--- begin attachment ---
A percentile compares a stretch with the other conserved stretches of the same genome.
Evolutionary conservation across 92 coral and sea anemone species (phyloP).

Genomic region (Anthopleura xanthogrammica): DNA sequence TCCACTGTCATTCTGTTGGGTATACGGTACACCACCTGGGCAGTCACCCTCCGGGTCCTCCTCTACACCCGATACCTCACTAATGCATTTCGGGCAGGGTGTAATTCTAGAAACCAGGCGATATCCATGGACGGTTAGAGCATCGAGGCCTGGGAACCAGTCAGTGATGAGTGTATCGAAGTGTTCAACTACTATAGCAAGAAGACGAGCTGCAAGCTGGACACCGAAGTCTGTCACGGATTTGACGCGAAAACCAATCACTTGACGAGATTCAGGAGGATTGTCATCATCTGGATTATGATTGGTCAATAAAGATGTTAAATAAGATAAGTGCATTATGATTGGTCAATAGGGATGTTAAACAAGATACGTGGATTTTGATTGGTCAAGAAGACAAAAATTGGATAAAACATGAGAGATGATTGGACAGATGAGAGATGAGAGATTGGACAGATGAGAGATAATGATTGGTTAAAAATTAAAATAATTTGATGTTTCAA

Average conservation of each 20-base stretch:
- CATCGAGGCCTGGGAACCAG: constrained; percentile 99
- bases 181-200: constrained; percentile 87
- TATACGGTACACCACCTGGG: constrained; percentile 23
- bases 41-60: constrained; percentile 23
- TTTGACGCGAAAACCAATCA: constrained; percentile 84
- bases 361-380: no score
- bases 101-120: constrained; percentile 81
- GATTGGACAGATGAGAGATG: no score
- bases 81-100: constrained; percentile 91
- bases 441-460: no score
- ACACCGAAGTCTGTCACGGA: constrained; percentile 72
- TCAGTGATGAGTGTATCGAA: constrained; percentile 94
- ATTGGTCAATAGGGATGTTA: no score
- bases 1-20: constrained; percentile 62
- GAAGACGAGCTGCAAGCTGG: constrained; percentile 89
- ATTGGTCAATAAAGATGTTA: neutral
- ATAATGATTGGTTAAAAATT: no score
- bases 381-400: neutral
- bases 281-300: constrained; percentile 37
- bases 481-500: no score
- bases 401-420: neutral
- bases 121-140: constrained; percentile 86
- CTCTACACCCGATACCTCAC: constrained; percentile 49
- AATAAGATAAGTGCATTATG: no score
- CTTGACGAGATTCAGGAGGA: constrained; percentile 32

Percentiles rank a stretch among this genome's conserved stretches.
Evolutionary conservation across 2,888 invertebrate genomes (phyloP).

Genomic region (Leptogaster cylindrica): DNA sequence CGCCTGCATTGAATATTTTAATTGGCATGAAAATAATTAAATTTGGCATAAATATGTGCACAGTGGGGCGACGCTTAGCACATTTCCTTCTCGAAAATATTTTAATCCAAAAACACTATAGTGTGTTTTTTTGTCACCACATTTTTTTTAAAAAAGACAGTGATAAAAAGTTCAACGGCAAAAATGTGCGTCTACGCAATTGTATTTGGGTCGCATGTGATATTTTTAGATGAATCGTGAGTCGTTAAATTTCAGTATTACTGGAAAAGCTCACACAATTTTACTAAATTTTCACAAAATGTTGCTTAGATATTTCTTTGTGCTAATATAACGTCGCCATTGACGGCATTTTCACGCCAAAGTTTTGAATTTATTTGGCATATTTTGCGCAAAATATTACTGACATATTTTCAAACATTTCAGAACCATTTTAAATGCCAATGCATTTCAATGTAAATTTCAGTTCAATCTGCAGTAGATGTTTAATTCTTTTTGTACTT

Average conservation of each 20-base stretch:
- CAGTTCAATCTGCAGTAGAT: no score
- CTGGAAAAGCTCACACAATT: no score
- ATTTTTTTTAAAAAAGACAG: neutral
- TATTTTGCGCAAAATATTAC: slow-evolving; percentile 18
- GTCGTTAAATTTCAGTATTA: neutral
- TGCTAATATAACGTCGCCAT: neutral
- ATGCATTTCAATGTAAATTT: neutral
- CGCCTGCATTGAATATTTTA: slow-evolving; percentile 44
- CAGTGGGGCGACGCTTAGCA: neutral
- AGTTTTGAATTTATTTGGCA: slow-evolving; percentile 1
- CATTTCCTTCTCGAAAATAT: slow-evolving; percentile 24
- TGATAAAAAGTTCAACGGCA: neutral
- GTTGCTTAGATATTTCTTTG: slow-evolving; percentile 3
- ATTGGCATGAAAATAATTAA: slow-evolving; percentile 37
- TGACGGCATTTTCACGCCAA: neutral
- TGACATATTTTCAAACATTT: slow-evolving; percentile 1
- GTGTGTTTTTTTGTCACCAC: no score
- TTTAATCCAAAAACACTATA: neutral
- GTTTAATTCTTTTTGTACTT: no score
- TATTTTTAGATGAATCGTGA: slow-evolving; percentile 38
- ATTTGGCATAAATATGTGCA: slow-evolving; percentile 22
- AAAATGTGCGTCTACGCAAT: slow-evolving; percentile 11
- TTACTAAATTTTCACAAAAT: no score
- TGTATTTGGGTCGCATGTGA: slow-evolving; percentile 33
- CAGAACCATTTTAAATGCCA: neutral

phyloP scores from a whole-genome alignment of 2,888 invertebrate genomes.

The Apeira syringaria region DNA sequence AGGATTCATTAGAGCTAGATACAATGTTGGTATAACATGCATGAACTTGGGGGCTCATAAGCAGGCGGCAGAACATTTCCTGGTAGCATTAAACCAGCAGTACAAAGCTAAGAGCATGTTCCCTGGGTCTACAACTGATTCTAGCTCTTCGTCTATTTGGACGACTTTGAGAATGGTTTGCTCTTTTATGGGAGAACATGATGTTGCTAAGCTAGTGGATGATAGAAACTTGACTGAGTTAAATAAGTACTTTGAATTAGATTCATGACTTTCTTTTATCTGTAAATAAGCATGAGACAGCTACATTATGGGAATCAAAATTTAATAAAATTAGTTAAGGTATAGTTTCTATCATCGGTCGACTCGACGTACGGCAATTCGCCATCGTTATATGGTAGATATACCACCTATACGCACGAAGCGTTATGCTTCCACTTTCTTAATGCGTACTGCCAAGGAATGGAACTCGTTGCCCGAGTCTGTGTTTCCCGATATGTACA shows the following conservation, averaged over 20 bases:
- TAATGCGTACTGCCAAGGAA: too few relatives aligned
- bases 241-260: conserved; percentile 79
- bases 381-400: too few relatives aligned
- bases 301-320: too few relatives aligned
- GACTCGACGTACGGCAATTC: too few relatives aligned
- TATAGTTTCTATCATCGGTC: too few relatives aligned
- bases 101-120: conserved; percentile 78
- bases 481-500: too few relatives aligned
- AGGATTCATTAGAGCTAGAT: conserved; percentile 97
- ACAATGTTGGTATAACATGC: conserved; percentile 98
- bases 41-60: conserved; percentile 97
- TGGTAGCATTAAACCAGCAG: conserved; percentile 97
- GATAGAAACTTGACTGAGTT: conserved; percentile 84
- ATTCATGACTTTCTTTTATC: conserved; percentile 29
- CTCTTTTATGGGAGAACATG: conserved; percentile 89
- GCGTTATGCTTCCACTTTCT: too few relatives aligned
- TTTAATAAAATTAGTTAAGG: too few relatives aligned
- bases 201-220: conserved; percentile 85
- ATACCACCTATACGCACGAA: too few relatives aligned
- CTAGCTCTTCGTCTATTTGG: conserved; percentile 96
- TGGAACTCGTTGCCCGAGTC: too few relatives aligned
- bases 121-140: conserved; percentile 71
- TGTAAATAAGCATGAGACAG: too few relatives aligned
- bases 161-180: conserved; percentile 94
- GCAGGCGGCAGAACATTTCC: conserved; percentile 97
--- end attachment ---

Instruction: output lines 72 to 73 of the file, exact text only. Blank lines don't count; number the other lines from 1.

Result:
- TGGTAGCATTAAACCAGCAG: conserved; percentile 97
- GATAGAAACTTGACTGAGTT: conserved; percentile 84